We are privileged to live in a time when crossing the world is as easy as hopping on an airplane! What isn’t as easy is figuring out how to stay healthy while flying. With the tight quarters and recycled air, odds are high… you’ll be taking home a souvenir you could have done without.
One of our goals as a family is to travel as much as possible and I personally travel quite a bit more than I used to, so I have accumulated some ways to stay healthy during travel. With these adjustments I seem to have an easier time keeping sickness away even when in close quarters with a lot of people on an airplane.
How to Stay Healthy While Flying
There are some surprising ways our health is compromised while flying (it’s not just about avoiding germs!), but there are some simple solutions too.
Flight attendants and passengers have been complaining about aerotoxic syndrome for years with little acknowledgment from airlines. Essentially, the theory is that the air from engines (contaminated with heated engine oil fumes) enters the cabin and makes some people very sick. There have been numerous accounts of flight attendants getting very ill (and showing improvement while away from the job).
Symptoms of aerotoxic syndrome include:
- vision problems
- breathing problems
- muscle aches
- increased tiredness
- lack of concentration
- inability to focus
While airlines have denied the reality of aerotoxic syndrome for years (though there have been numerous lawsuits), in 2017 British airline EasyJet announced the addition of specially designed filters to its aircrafts to stop toxic fumes from entering the passenger area. Some believe this is a clear admission that air quality on airplanes need to be better filtered.
Luckily there are some things you can do to lessen any aerotoxic exposure:
Tip: Get as much fresh air as possible after your flight. Instead of heading straight to the hotel, go for a walk outside.
While complimentary meals in the air are a thing of the past, many airlines still offer meals and snacks for a price. But the quality of food is notoriously bad. It’s heavy on additives and preservatives and light on taste. Luckily, airlines in the US (and many other places) allow you to take food on the plane, as long as you follow some rules. Here are some ideas:
- Sandwiches, lettuce wraps, or salads
- Dips, dressings, etc., only in containers 3.4 oz or smaller
- Fresh vegetables and fruits (technically you can bring a butter knife, but I’d just cut them ahead of time)
- Dried fruit and nuts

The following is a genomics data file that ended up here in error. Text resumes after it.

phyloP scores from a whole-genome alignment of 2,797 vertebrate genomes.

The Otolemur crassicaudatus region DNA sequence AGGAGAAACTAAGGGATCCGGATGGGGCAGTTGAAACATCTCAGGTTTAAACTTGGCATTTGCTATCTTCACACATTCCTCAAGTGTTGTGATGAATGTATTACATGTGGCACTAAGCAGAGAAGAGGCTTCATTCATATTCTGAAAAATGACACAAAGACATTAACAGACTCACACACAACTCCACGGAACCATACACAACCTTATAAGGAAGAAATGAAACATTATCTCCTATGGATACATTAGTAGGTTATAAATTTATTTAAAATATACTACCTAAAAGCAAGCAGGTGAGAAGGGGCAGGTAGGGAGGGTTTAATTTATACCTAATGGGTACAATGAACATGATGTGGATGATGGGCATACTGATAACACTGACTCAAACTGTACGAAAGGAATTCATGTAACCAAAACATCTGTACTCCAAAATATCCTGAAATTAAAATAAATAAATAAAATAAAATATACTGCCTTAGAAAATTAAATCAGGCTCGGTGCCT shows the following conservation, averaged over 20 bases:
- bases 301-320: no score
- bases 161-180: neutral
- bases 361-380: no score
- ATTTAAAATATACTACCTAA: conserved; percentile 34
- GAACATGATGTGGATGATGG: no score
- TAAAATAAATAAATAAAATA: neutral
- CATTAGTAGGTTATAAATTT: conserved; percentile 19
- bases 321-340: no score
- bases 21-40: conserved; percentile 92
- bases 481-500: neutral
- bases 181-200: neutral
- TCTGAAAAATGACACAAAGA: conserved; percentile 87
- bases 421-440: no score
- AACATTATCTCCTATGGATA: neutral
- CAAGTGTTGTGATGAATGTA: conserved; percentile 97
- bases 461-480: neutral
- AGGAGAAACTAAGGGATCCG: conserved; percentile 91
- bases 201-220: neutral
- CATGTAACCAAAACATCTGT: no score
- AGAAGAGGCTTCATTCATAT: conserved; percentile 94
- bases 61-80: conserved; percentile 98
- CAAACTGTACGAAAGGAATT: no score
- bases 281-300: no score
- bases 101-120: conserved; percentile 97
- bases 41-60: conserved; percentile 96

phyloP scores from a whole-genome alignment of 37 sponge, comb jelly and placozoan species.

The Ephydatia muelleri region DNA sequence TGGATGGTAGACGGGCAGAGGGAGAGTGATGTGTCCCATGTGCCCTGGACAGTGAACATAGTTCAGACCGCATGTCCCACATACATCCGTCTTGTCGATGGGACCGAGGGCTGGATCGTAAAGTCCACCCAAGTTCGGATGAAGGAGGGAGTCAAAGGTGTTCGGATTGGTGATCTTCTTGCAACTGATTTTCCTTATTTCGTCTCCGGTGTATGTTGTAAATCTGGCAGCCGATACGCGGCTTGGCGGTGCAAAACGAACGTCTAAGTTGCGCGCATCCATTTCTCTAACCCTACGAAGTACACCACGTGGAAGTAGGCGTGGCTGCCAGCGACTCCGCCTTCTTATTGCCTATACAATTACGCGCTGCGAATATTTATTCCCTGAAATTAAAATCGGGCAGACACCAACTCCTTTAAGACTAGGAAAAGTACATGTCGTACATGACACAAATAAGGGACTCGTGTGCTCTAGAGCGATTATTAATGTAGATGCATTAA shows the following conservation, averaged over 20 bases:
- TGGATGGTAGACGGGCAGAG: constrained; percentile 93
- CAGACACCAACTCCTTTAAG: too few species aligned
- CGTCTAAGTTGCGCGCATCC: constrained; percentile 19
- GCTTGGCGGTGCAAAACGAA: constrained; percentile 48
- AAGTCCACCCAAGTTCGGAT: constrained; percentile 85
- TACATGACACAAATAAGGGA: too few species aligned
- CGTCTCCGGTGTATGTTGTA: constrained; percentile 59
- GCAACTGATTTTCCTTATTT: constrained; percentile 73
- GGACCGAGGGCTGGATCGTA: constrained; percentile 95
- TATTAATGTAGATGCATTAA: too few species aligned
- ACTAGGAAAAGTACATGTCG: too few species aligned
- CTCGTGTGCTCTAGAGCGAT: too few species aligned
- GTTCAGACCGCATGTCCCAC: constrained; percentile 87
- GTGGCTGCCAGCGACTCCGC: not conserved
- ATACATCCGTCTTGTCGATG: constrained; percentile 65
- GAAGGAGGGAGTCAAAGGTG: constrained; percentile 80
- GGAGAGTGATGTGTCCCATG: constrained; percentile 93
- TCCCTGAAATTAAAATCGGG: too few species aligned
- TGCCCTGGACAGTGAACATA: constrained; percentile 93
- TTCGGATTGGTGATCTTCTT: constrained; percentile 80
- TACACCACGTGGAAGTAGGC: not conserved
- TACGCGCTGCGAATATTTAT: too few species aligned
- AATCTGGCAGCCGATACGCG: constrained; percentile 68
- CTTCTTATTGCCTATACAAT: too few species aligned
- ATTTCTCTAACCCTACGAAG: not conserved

- Granola bars or energy bites
- Meat sticks and jerky (I like these)
- Kale chips
- Seaweed snacks
Tip: You can also bring a bit of ginger in an empty Thermos (and fill with hot water at an airport vendor) for motion sickness.
Pathogens on Airplanes
It probably goes without saying that airplanes are full of pathogens. Flight crews only have a few minutes between flights and focus on picking up large trash and noticeable spills rather than doing a thorough cleaning. The Federal Aviation Administration (FAA) doesn’t regulate or inspect cleaning either. Blankets and pillows are folded up and put away for the next passenger. Bathrooms aren’t fully cleaned between flights. Tray tables are thought to be the dirtiest place (many families use them for diaper changes!).
Also, when there’s a sick passenger onboard the people surrounding him are in danger of contracting germs. One study found that the window seat was the best place to sit because you have the least contact with other people.
If you can’t pick your seat or if you’re flying as a family and someone must be on the aisle, here are some things you can do to stay healthy:
- Prep your (and your family’s) immune system beforehand by getting enough sleep, healthy food, exercise, vitamin D, and water.
- Use your Thermos and hot water from an airport vendor to make an immune-boosting hot tea like echinacea.
- Bring natural hand sanitizer or disinfecting wipes to clean your area.
- Bring your own neck pillow and a jacket to wear if you get cold.
- Wash your hands often.
Additionally, you may want to consider fasting on the trip. It’s thought that fasting (at least on shorter trips) may help avoid illness by not making the body focus on digestion (and may help with jet-lag too).
Avoid Water Onboard